That and the bramble I had to duck under reminded me this poem by Yusef Komunyakaa, in which he goes from freedom to humiliation but, subtly, still gets the last laugh:


They left my hands like a printer’s
Or thief’s before a police blotter
& pulled me into early morning’s
Terrestrial sweetness, so thick
The damp ground was consecrated
Where they fell among a garland of thorns.

Although I could smell old lime-covered
History, at ten I’d still hold out my hands
& berries fell into them. Eating from one
& filling a half gallon with the other,
I ate the mythology & dreamt
Of pies & cobbler, almost

Needful as forgiveness. My bird dog Spot
Eyed blue jays & thrashers. The mud frogs
In rich blackness, hid from daylight.
An hour later, beside City Limits Road
I balanced a gleaming can in each hand,
Limboed between worlds, repeating one dollar.

The big blue car made me sweat.
Wintertime crawled out of the windows.
When I leaned closer I saw the boy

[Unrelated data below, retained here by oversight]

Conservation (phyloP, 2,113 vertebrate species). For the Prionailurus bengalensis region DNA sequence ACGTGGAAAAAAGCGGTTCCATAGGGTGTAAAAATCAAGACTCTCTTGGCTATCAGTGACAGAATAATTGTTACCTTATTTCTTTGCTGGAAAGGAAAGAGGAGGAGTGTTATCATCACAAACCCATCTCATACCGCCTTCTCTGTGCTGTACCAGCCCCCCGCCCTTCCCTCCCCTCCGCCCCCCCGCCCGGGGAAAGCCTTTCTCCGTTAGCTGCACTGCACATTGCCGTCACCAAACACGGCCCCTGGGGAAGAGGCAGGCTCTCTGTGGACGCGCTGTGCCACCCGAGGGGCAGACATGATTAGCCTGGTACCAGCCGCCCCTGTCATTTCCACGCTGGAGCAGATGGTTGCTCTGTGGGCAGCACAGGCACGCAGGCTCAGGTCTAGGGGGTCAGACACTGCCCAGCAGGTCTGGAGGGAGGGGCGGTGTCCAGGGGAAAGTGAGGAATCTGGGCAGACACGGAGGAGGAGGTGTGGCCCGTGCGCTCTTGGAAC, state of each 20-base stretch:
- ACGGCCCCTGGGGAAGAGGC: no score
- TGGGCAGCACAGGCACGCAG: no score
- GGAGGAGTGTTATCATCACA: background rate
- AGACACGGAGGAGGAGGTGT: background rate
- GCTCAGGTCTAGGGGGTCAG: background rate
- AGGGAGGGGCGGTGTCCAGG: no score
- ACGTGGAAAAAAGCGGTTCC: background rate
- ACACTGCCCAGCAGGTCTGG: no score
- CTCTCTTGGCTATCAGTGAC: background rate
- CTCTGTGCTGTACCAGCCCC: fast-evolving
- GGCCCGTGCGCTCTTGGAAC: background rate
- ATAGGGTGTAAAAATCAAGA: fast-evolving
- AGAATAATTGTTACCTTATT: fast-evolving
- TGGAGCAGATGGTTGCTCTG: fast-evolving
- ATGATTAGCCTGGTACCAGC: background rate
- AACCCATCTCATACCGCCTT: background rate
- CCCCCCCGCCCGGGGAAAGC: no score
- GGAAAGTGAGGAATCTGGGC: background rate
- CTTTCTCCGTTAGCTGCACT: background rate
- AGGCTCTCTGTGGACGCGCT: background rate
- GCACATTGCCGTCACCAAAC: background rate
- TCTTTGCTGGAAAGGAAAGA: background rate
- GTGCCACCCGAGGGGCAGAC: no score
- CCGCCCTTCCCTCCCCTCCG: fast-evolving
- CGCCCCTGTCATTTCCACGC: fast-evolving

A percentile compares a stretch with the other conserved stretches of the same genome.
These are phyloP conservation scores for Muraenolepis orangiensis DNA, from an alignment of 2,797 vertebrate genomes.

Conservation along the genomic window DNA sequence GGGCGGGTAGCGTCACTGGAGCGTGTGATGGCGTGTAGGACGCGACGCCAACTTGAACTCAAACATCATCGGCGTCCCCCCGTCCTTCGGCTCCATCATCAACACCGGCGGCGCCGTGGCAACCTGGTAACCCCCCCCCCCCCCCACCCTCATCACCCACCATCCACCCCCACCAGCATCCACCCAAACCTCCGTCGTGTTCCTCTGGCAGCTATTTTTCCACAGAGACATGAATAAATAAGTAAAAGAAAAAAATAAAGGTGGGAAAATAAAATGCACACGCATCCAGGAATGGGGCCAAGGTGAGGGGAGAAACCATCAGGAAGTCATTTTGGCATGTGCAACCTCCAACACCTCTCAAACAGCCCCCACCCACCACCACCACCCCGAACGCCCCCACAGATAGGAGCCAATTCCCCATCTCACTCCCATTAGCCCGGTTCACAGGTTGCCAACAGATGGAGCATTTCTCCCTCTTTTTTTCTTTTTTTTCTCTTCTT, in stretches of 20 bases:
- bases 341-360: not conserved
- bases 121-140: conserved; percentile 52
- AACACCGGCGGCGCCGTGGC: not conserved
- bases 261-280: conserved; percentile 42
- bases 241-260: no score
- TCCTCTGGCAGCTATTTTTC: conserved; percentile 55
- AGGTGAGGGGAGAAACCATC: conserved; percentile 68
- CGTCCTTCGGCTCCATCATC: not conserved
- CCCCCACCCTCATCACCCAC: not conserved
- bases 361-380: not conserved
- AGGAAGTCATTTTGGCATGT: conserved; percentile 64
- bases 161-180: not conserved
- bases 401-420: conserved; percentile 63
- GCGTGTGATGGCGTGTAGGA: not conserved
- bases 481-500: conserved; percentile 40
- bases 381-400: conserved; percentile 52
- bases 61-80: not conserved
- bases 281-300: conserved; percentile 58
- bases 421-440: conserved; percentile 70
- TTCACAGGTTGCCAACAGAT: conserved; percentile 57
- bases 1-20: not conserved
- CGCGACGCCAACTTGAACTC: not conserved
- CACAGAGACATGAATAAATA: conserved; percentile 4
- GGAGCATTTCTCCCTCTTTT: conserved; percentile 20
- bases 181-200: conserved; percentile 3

& girl my age, in the wide back seat
Smirking, & it was then I remembered my fingers
Burning with thorns among berries too ripe to touch.

Broken Fast.


Once when I was a kid I dumped some orange juice into a bowl of Sugar Smacks, which I ate for breakfast before they became Honey Smacks. If you’re wondering what I was thinking I can only say I wasn’t. I was, I think, four at the time and while I could say that even at that age I liked experimenting with food, trying different flavors, or that I was trying a novel way to save time by combining breakfast foods the simple fact is I don’t know why I did it. At least I was conscientious enough to eat it, and while most of the other details are fuzzy I distinctly remember that it was, well, not as bad as you might think—it was just a little orange juice so it formed sort of a tingly background note—but it wasn’t good either. It wasn’t an experiment I ever repeated, partly because I knew I’d never get the proportions exactly right ever again but mainly it just wasn’t that good. I’m also pretty sure I knew when I did it that it wouldn’t be good. Still I can retroactively apply the lesson that food is an art form and experimenting is part of every art and with experiments there are hits and there are misses.

And then there’s Tropicana Crunch. The breakfast cereal “made” to have orange juice poured over it.

Source: Wikipedia